The church land use and zoning attorneys of Dalton & Tomich, PLC have successfully defended churches, other houses of worship and their insurers in religious land use and zoning cases across the country. Our expertise in the Religious Land Use and Institutionalized Persons Act (RLUIPA) has helped churches win approval to expand existing structures, purchase new buildings and complete new church construction projects. Local collaborations with pastors and other church leaders have enabled congregations to survive, grow and thrive from coast to coast.
These local leaders and their congregations benefit from the expertise of attorney and nationally recognized RLUIPA expert Daniel P. Dalton. Dan’s experience fighting on behalf of these churches led him to author the only book dedicated to RLUIPA. His expertise has been highlighted in many publications, including The Wall Street Journal and Christianity Today.
One church land use case that grabbed national attention was that of North Vineyard Church in South Hackensack, New Jersey. The case was highlighted by The Atlantic magazine. Working closely with the church’s lead pastor to overcome discrimination from the township, Dalton & Tomich was able to secure a resolution that ultimately allowed North Jersey Vineyard Church to build a 717-seat sanctuary and continue its noble mission.
Church leaders who engage Dalton & Tomich to defend their religious freedoms in land use and zoning cases gain a partner who is deeply invested in the well-being of the church community and its members. We have partnered with local churches both as general counsel and special litigation counsel.
Our engagement with any new client begins with addressing our top priority: determining what is keeping you from fulfilling your congregation’s needs. Working with you, we will determine what can be done to break down those barriers.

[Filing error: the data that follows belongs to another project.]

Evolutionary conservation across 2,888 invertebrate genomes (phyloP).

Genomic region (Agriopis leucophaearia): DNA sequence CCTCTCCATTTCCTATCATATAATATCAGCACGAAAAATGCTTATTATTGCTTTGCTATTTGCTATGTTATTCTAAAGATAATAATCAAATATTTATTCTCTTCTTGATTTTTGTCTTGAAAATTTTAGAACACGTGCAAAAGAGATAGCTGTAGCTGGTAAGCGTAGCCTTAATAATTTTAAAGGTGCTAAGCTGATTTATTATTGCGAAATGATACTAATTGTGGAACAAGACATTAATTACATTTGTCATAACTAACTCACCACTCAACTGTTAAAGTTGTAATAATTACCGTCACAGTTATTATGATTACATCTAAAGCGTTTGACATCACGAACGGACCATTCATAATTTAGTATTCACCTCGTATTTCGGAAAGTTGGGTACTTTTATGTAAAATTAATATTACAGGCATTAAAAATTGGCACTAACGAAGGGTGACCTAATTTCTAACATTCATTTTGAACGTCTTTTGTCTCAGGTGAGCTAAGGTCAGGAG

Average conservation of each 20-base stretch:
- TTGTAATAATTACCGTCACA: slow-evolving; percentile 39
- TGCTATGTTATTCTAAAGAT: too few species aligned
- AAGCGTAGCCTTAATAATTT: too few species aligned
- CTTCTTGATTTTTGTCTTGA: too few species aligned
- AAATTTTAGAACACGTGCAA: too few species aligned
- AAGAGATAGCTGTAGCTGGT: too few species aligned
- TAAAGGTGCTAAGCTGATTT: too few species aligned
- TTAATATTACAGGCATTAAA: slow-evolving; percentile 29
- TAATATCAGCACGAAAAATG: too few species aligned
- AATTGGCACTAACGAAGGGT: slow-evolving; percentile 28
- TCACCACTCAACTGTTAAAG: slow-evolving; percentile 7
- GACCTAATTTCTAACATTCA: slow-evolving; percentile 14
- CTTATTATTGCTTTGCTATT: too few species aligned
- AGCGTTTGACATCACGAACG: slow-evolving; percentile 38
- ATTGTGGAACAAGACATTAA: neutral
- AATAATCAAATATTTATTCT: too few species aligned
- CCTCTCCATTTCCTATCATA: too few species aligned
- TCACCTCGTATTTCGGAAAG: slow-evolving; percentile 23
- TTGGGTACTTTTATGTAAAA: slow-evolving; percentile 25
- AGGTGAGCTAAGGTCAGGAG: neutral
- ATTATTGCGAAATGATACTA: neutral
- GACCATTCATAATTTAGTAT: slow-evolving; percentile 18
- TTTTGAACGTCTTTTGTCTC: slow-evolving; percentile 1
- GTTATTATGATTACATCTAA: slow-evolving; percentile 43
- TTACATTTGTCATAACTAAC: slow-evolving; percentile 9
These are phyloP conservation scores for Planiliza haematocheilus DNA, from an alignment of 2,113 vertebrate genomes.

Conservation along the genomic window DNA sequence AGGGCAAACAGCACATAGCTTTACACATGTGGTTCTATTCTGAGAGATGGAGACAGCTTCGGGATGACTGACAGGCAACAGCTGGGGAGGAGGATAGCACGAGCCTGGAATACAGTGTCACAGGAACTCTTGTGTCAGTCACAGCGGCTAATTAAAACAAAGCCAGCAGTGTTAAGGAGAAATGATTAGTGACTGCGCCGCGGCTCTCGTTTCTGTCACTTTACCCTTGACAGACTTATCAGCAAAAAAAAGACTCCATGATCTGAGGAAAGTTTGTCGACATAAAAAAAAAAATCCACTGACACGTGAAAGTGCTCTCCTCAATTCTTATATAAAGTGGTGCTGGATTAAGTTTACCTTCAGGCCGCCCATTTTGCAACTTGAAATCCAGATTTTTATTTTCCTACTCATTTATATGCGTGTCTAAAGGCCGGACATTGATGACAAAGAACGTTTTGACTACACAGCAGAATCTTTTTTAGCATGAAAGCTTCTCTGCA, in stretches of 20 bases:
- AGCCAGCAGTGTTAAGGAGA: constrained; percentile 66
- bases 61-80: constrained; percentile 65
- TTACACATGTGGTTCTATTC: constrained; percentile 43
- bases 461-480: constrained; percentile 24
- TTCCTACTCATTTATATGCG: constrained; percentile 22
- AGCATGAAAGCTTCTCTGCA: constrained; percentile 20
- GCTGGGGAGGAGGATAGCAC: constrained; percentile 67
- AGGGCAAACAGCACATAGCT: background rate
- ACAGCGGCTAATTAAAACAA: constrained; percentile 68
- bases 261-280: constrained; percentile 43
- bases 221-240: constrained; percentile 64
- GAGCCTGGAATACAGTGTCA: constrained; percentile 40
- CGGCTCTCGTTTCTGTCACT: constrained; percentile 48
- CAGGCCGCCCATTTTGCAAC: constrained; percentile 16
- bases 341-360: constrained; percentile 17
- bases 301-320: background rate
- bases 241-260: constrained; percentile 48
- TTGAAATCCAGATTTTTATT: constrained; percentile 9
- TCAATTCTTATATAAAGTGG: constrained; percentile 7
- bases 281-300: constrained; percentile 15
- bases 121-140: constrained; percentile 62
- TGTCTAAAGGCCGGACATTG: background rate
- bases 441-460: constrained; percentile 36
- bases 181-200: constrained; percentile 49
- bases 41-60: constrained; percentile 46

Our legal services for churches engaged in religious land use and zoning cases under RLUIPA, RFRA (Religious Freedom Restoration Act) or other legislation include:
Religious land use and zoning expert Daniel P. Dalton and the attorneys of Dalton & Tomich, PLC will defend your church’s right to grow and to worship freely so your organization can thrive.Connect with Dan today.
RLUIPA is the great equalizer in land use and zoning law. The law provides that local governments cannot discriminate against religious uses in the context of zoning. If secular uses are permitted in a zone, religious uses must also be permitted. Further, local governments may not exclude religious uses from their boundaries and cannot use zoning to unreasonably limit them. Further, if the zoning is applied in a manner that substantially burdens the exercise of religion, a court will exclude the same. The law is the congressional response to local governments excluding religious uses from their boundaries. For more about RLUIPA, including our "What is RLUIPA?" video, click here.